This Week You Will Confront:
- political wonkery
- restored classic films
- discomfort with art
- Starfleet Academy admittance standards
- lava-lit genitalia
Thanks to Babalugats, Casper, scb0212, Ruck Cohlchez, and Miller for contributing this week, the FAR loves options. Send articles throughout the next week to ploughmanplods [at] gmail, post articles from the the past week below for discussion, and Have a Happy Friday!
The New Republic‘s Osita Nwanevu chronicles how American political movies have fallen “in love with cynicism and messaging” through four political works – Altman’s Tanner ’88, Ritchie’s The Candidate, Nichols’ Primary Colors and Soderbergh’s K-Street:
“Our lives are more and more determined by forces that overwhelm the individual,” McKay says in The Candidate—this is the first and last you hear of such forces in the film. Instead, the film inaugurates a tradition that misses the forest for the trees—critiques of political professionals that aggrandize them as the frustrating yet endlessly fascinating loci of all our problems. “Politics is bullshit,” one of McKay’s activist friends tells him early in the film. That may well be so, but the empty pageantry has a purpose. Our obsession with political hacks has encouraged the public to think about politics on the hacks’ terms; entirely too much time we might otherwise spend debating policies and values has been given over to trading superstitions about “electability” and “momentum.”
At Polygon, Tasha Robinson reports on the practical/digital effects mix in The Northman‘s naked volcano fight, that produced convincing lava and both hid and restored the actors’ genitalia:
At the same time, he wanted the audience focused on the primal, brutal nature of the fight, not on his actors’ anatomy. “I think if we had bits swinging around in the end fight, maybe that would have been distracting,” he says. “They were wearing thongs when we actually shot it, just for modesty. And safety. [laughs] And so we actually had to put CG genital enhancement in, to make them look less Ken doll-like. So while we’re having smoke make sure it’s always covering stuff, occasionally we needed to break away from the smoke and show some testicles really quickly, just to help keep the illusion alive.”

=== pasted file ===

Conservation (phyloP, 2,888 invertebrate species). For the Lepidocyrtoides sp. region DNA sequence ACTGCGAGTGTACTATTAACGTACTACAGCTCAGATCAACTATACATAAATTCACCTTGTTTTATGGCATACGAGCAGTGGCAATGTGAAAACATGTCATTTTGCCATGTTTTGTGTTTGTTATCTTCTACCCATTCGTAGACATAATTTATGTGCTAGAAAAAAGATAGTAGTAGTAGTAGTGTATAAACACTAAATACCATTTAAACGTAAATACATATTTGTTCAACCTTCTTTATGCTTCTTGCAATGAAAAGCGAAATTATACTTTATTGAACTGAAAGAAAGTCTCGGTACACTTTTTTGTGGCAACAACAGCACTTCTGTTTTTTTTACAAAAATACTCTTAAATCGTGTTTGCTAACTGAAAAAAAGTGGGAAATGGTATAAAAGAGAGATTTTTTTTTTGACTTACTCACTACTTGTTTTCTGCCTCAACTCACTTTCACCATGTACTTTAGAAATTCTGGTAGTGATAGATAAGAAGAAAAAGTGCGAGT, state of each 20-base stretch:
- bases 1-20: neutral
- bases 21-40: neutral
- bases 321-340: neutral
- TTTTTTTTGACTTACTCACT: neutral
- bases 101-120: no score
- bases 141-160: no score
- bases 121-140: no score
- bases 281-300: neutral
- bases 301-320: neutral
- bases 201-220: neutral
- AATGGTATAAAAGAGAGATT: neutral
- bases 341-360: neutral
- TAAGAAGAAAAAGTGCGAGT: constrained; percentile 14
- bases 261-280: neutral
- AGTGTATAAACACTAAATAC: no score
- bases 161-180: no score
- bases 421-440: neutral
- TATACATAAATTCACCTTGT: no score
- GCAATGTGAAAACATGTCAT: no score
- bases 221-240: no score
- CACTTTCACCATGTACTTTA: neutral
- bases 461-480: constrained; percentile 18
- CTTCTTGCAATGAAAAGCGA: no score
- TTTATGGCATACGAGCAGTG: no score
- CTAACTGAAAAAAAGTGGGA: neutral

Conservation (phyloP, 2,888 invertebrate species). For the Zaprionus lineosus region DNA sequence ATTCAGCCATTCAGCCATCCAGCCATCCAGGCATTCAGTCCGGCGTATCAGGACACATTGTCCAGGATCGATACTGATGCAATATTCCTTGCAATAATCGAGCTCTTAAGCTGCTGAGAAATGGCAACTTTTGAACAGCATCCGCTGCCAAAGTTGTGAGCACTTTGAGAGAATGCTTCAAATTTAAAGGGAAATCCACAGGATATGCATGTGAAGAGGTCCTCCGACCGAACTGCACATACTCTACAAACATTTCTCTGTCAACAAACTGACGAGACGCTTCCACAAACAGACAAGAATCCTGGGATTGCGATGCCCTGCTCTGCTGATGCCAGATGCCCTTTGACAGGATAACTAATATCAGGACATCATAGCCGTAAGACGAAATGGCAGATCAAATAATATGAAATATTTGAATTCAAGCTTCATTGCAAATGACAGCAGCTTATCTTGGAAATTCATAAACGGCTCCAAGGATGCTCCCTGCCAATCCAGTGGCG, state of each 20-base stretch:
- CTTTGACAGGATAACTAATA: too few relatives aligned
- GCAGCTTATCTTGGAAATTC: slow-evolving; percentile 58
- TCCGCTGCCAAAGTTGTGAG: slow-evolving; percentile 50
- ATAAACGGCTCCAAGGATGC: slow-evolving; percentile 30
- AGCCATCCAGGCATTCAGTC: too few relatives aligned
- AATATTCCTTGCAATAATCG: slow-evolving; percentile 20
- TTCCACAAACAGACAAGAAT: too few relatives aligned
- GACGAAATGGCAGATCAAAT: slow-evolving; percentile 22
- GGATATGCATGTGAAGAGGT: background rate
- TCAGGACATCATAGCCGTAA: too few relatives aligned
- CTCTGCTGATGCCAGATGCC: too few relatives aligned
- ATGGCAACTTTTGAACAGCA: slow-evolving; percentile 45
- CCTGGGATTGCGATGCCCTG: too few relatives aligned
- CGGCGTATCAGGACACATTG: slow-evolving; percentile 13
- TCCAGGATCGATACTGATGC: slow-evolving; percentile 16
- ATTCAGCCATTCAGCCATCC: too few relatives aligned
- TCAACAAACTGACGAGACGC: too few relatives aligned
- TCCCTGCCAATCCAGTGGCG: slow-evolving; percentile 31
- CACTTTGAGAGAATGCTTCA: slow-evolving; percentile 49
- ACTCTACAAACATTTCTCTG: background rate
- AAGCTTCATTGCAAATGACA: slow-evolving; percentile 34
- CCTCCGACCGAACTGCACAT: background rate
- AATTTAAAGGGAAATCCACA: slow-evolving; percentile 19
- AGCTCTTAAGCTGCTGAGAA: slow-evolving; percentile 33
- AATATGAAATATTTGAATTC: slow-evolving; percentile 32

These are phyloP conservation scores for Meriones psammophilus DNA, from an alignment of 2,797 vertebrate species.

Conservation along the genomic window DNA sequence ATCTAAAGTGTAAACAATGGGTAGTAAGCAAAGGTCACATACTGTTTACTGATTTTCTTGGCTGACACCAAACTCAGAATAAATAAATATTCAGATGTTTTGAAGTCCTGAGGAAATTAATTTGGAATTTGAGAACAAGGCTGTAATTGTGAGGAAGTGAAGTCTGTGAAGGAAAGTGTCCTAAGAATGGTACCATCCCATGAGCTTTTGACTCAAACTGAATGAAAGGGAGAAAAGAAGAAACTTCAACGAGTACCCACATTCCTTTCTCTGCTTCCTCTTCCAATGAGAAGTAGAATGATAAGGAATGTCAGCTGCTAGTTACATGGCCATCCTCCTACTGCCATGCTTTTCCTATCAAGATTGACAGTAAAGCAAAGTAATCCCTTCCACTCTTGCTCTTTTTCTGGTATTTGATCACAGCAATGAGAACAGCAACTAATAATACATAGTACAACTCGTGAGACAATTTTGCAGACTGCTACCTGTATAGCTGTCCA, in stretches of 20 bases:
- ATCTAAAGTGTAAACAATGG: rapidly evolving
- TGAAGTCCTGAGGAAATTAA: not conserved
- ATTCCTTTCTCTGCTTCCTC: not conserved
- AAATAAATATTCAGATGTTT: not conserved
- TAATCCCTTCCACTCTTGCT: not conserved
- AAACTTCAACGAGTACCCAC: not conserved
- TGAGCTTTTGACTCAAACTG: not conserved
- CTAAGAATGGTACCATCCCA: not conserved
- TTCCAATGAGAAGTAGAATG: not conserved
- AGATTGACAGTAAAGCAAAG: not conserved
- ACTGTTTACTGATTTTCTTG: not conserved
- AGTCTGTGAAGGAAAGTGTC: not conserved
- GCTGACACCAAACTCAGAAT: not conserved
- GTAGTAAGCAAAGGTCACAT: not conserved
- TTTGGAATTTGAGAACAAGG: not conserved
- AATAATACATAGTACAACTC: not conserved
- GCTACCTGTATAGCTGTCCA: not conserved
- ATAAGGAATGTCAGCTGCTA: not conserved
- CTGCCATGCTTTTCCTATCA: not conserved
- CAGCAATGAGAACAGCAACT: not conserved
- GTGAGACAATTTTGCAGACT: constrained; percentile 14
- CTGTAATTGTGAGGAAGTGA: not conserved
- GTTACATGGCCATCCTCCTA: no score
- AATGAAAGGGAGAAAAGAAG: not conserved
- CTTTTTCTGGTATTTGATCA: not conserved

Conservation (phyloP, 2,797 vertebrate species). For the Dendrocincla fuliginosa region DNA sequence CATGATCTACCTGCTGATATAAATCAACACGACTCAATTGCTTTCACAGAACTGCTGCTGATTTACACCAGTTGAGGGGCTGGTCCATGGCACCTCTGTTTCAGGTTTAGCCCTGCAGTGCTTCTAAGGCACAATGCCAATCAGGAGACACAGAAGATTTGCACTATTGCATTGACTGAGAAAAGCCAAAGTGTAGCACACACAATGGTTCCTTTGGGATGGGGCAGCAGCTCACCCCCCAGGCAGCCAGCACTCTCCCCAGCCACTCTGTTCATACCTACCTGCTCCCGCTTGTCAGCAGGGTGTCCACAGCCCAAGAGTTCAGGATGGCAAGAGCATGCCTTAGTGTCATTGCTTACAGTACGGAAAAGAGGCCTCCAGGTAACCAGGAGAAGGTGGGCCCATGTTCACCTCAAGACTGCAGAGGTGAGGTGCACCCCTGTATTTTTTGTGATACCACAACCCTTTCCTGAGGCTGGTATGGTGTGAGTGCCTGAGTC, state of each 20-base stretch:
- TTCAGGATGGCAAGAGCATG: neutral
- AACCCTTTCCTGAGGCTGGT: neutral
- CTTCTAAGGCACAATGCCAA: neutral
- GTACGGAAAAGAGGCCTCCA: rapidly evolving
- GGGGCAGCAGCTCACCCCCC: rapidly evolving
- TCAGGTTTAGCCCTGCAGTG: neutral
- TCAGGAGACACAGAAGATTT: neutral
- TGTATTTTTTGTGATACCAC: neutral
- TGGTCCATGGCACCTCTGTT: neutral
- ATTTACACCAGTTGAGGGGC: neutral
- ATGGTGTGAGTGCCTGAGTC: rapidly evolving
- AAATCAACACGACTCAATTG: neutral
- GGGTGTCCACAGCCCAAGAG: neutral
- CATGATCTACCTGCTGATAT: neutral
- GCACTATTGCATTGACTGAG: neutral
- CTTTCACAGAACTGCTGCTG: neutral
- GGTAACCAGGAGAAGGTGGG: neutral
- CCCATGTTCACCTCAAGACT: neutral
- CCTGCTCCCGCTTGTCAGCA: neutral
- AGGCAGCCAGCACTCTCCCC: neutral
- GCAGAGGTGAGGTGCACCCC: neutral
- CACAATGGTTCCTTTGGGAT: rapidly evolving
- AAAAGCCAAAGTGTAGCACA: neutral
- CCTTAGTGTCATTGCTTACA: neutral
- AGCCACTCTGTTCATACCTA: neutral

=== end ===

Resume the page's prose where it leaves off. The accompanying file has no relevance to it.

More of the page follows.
EQ features an interview with actor Josh Charles about returning to Baltimore for the new David Simon series We Own the City and – probably of interest to a certain strain of Soluters – his hesitation to rise to the occasion when interviewer Dave Holmes sets him up for Aaron Sorkin hagiography:
I mean, again, I think his stuff works incredibly well. I mean, it can. I personally think when it works best is when it’s in a film and there’s a director who’s checking it a little bit. I think that’s where Aaron’s stuff even sings more, when there’s a Fincher or a Warren Beatty or a Rob Reiner. What you’re saying is you feel like the actors are always having fun, and yes, I guess they are. It works in The West Wing to extraordinary degree. It’s fun to watch them have the wordplay. When you’re doing a steady diet of it I think it feels a little self-conscious to me, honestly. I find it very aware of itself.
Deadline reports that Martin Scorsese’s nonprofit The Film Foundation will launch a free virtual screening room to showcase restored films, staring with Powell and Pressberger’s I Know Where I’m Going!:
The lineup from co-curators Scorsese and Kent Jones includes Federico Fellini’s 1954 La Strada; G. Aravindan’s 1979 Indian film Kummatty; a film noir double feature of Detour (Edgar G. Ulmer, 1945) and The Chase (Arthur D. Ripley, 1946); Sambizanga (Angola, 1972, directed by Sarah Maldoror); One-Eyed Jacks (1961, directed by Marlon Brando); Moulin Rouge (John Huston, 1952); Lost Lost Lost (1976, by Jonas Mekas) and others TBA.
StarTrek.com brings us a compare and contrast of the higher education experiences of Wesley Crusher and Nog:
While Wesley does not earn admittance to the Academy on this first attempt, the testing process revealed the advantages of both his privileged position on the Enterprise and his status as a continuing-generation college student: a college student whose parents both attended higher education. […] Nog sees becoming a Starfleet officer as his best opportunity to avoid becoming an unsuccessful businessman like his father. However, Nog is unfamiliar with the customs and norms surrounding Starfleet and the Federation, and has to be informed that entrance into Starfleet isn’t done through apprenticing.
Jen Silverman writes at McDowell.org about her concern for moralizing receptions of uncomfortable art:
I am troubled by how often people talk about likability when they talk about art. I am troubled by how often our protagonists are supposed to live impeccable, sin-free lives, extolling the right virtues in the right order – when we, the audience, do not and never have, no matter what we perform for those around us. I am troubled by the word “problematic,” mostly because of how fundamentally undescriptive it is. Tell me that something is xenophobic, condescending, clichéd, unspeakably stupid, or some other constellation of descriptors. Then I will decide whether I agree, based on the intersection of that thing with my particular set of values and aesthetics. But by saying it is problematic you are saying that it constitutes or presents a problem, to which my first instinct is to reply: I hope so.